There’s no denying that welding is an essential part of the manufacturing industry.

That’s because metal structures have to feature components with strong joints to ensure that they can last for many years. But connecting one piece of metal to another is a complicated process that requires precision and experience.

Here we take a look at exactly what’s involved in the welding process so that you can have a greater appreciation for master welders who work hard to build the products you use every single day.

Keep reading to learn about the different types of welding and to understand why you should never take welders for granted.

Understanding the Basics

First of all, it’s important to point out that welding is very different from soldering. Soldering involves using a filler material to connect 2 components held closely together. Welding, on the other hand, joins the 2 components together so that the bond is far more secure and sturdy.

Understanding the Different Types of Welding

It’s also important to understand that welding is more than one thing. There are actually more than a dozen types of processes used to weld materials together.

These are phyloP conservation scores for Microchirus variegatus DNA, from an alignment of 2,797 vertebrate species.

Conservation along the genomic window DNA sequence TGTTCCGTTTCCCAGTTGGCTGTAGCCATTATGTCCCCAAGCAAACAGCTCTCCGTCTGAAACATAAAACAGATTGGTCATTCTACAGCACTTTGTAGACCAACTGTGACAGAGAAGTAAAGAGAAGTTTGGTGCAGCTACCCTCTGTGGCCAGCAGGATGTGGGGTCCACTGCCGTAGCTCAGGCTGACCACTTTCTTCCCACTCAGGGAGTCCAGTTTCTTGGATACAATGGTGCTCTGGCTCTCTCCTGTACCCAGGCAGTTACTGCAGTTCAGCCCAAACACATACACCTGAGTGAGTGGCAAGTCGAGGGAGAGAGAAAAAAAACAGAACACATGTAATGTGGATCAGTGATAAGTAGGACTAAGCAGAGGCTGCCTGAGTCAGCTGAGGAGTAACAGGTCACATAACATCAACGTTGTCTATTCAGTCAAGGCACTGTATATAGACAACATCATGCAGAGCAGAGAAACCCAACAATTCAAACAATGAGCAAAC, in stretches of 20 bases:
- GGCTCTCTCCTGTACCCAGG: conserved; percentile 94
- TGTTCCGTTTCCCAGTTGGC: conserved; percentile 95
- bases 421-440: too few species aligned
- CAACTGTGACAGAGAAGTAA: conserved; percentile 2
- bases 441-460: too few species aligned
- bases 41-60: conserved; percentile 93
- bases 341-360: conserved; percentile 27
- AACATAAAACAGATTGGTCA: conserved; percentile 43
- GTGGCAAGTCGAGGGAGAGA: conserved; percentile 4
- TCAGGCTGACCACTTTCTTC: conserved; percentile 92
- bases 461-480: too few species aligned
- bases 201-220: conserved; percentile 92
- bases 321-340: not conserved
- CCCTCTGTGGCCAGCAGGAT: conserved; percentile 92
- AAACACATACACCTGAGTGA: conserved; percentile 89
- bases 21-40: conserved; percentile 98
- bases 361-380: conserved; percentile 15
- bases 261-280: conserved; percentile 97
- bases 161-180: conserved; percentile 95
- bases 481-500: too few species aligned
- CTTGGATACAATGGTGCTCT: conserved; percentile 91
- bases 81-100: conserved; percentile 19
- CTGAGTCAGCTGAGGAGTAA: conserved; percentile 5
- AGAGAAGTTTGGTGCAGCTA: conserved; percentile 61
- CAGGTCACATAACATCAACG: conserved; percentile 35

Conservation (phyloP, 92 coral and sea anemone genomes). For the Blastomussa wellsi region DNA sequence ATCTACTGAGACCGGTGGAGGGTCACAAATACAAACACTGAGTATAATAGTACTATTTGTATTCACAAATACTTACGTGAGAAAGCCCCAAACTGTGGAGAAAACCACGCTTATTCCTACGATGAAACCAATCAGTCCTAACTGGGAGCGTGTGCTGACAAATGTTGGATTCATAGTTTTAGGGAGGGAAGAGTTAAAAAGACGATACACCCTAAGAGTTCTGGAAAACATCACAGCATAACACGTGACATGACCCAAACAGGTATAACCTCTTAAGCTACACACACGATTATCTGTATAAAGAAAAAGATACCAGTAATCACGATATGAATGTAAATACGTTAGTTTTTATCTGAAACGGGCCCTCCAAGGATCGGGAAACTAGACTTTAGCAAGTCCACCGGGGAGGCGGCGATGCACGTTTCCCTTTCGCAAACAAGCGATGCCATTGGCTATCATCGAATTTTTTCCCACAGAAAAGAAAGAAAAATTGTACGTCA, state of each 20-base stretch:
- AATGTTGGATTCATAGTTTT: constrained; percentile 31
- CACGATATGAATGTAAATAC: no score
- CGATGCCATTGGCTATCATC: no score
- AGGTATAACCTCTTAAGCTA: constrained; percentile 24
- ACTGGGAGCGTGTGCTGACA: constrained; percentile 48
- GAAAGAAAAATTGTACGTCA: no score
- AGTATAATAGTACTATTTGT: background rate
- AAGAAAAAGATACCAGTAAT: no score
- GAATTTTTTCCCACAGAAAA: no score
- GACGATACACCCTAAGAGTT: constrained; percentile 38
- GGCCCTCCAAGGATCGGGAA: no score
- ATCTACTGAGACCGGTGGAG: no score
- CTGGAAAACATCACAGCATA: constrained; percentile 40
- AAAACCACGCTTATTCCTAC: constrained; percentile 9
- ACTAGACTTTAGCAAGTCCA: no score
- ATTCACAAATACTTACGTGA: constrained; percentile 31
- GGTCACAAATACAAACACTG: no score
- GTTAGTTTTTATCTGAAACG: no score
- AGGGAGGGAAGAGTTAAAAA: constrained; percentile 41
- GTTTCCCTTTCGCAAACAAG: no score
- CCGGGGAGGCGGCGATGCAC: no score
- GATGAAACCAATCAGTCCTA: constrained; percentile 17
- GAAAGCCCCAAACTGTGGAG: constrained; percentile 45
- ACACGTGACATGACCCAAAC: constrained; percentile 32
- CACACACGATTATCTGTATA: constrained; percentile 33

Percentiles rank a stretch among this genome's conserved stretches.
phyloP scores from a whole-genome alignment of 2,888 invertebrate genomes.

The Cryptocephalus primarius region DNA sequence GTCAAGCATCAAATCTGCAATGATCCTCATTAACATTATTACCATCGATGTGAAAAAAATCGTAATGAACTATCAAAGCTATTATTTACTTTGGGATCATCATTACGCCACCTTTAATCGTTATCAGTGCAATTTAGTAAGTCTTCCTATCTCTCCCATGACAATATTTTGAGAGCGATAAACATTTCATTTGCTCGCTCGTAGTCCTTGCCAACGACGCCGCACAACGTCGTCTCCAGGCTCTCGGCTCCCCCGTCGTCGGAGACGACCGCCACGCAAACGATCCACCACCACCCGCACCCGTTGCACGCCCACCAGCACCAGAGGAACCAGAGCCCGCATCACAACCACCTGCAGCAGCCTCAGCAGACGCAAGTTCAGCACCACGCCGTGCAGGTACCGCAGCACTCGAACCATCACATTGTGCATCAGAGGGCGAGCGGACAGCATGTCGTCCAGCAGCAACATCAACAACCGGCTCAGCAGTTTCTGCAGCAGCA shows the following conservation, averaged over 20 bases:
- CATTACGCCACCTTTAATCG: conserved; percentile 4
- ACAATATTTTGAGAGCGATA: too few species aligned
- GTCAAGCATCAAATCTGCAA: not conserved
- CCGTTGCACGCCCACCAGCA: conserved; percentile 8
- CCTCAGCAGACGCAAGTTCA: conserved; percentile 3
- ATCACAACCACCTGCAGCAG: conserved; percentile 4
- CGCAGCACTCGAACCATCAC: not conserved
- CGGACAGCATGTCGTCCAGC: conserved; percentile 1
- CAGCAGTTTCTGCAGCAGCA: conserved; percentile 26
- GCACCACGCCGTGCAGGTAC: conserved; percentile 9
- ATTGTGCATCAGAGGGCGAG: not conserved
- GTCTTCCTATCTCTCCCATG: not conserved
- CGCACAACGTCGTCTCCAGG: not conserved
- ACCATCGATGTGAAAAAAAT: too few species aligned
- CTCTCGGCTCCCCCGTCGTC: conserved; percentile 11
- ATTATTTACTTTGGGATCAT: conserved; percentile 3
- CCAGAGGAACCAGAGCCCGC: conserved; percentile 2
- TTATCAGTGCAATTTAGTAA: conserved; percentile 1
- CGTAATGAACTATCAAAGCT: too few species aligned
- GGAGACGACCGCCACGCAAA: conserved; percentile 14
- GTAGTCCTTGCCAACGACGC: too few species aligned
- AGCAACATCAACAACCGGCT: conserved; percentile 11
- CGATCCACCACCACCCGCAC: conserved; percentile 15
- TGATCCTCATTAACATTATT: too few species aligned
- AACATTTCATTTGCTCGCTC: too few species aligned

The 2 basic categories of welding are pressure-based welding and heating-based processes. And then these 2 broad categories can be broken down into many subcategories.

For example, heating-based processes include welding techniques such as oxy-fuel welding and laser beam welding.

The most practical and commercial applications in MIG, TIG, Stick, and flux-cored arc welding. Each offers specific advantages and disadvantages, and the welder needs proper training to perform each of these types of welding properly.

Understanding the Materials

A variety of materials are used for welding. The most common types of materials include a parent material, which includes multiple metal parts being joined during the welding process, and filler or consumables, which are materials that are heated up to help create a stronger bond. 

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How the Process Works

To explain the welding process, let’s focus on TIG welding. After all, this is the most common arc-based technique used by a master welder.

The process involves an electrode that joins 2 metals together. A core wire creates a high-temperature arc at the end of the electrode, and as the arc heats up the workpiece, the parent metal begins to melt to close the joint area. 

A Newbie’s Guide to the Welding Process

It should come as no surprise to learn that welding is a vital part of modern life. In fact, every home and business in the world contains many different welded items. That’s why it’s so important to be as familiar as possible with the welding process. 

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By Manali